I've been learning Italian recently just by myself on a very casual basis. One thing that I find confusing is which syllable to stress. I've read the rules - i.e. usually the penultimate syllable is stressed, unless there is an accent mark on the last syllable. However, there are many, many examples where the third-from-last syllable is stressed instead. So, for example, when I see a word like telefono, or illeggibile, how can I tell that it's the third-from-last syllable that is stressed, and not the penultimate one?
For a number of word endings the stress is predictable. For instance, all superlative forms in -issimo are “sdrucciole” (i.e., stressed on the third-from-last syllable): bellìssimo, velocìssimo and so on. The same holds for most moods and tenses of verbs, and suffixes, and other regular modifications of words. You can find many of them in the online Dizionario di Ortografia e Pronunzia, under “Suffissi”, “Desinenze grammaticali” and “Terminazioni con varianti di forma”.
As for single words themselves, short of knowing well their etymology (and often even then), there is no alternative to looking them up in a good dictionary. Italians themselves often have to do so (and Italians themselves often get a stress wrong).
As for your particular examples:
illeggibile falls within the “predictable” case: -abile, -ibile suffixes denote something that “can be done” (leggere = to read; leggere + -ibile = leggibile = readable; in your case the prefix in- negates this, yielding the meaning of “unreadable”) and they are always stressed on the third-from-last syllable;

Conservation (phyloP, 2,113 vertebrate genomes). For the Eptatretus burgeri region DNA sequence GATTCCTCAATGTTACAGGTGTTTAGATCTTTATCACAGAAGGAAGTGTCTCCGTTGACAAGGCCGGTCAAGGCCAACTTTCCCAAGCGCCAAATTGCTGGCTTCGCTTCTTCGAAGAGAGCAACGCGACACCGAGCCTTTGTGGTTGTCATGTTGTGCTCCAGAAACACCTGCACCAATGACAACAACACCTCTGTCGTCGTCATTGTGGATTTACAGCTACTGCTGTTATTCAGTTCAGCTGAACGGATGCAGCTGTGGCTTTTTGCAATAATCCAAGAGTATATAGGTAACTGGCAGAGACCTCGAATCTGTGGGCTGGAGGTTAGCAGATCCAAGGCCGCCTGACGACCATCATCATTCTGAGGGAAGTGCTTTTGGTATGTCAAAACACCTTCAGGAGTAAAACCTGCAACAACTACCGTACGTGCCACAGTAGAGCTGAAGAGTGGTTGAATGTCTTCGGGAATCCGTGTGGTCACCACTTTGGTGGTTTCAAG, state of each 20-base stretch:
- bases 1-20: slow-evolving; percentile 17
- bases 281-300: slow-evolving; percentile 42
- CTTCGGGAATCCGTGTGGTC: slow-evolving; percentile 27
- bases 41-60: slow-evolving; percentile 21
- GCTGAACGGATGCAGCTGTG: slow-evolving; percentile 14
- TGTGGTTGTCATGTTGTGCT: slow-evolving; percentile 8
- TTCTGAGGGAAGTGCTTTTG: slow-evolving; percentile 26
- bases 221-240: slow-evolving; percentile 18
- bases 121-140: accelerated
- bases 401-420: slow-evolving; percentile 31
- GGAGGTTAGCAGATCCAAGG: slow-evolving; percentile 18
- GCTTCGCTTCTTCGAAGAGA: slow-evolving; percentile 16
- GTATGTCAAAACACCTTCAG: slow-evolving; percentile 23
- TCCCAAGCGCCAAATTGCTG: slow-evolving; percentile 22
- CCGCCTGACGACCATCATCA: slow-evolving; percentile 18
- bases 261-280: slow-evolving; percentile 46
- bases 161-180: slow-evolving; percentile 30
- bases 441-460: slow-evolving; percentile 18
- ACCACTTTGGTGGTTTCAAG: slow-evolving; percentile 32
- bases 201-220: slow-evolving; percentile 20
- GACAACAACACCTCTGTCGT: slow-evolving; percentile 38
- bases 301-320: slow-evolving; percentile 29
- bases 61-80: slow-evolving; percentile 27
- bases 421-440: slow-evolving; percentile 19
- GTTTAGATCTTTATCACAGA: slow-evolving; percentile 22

telefono, on the contrary, like some modern formations from Latin and Greek roots, is a mess. Compare telèfono with telescòpio, or motoscàfo and piròscafo, for instance. You have to just look them up, unfortunately.
Jakub Marian (https://jakubmarian.com/stress-position-and-accents-in-italian/) provides the following suffixes to help with determining the stressed syllable.
-agine, -aggine, -igine, -iggine, -edine, -udine, -abile, -evole, -ibile, -ico, -aceo, -ognolo, -oide, -cefalo, -crate, -dromo, -fago, -filo, -fobo, -fono, -gamo, -geno, -gono, -grafo, -logo, -mane, -metro, -nomo, -stato, -tesi, -ttero, -fero, -fugo, -voro
If an Italian word ends in one of these suffixes, it is likely to be stressed on the antepenultimate syllable.
Other than that, and the grave accent stressing the last syllable of a word, you'll have to use a dictionary.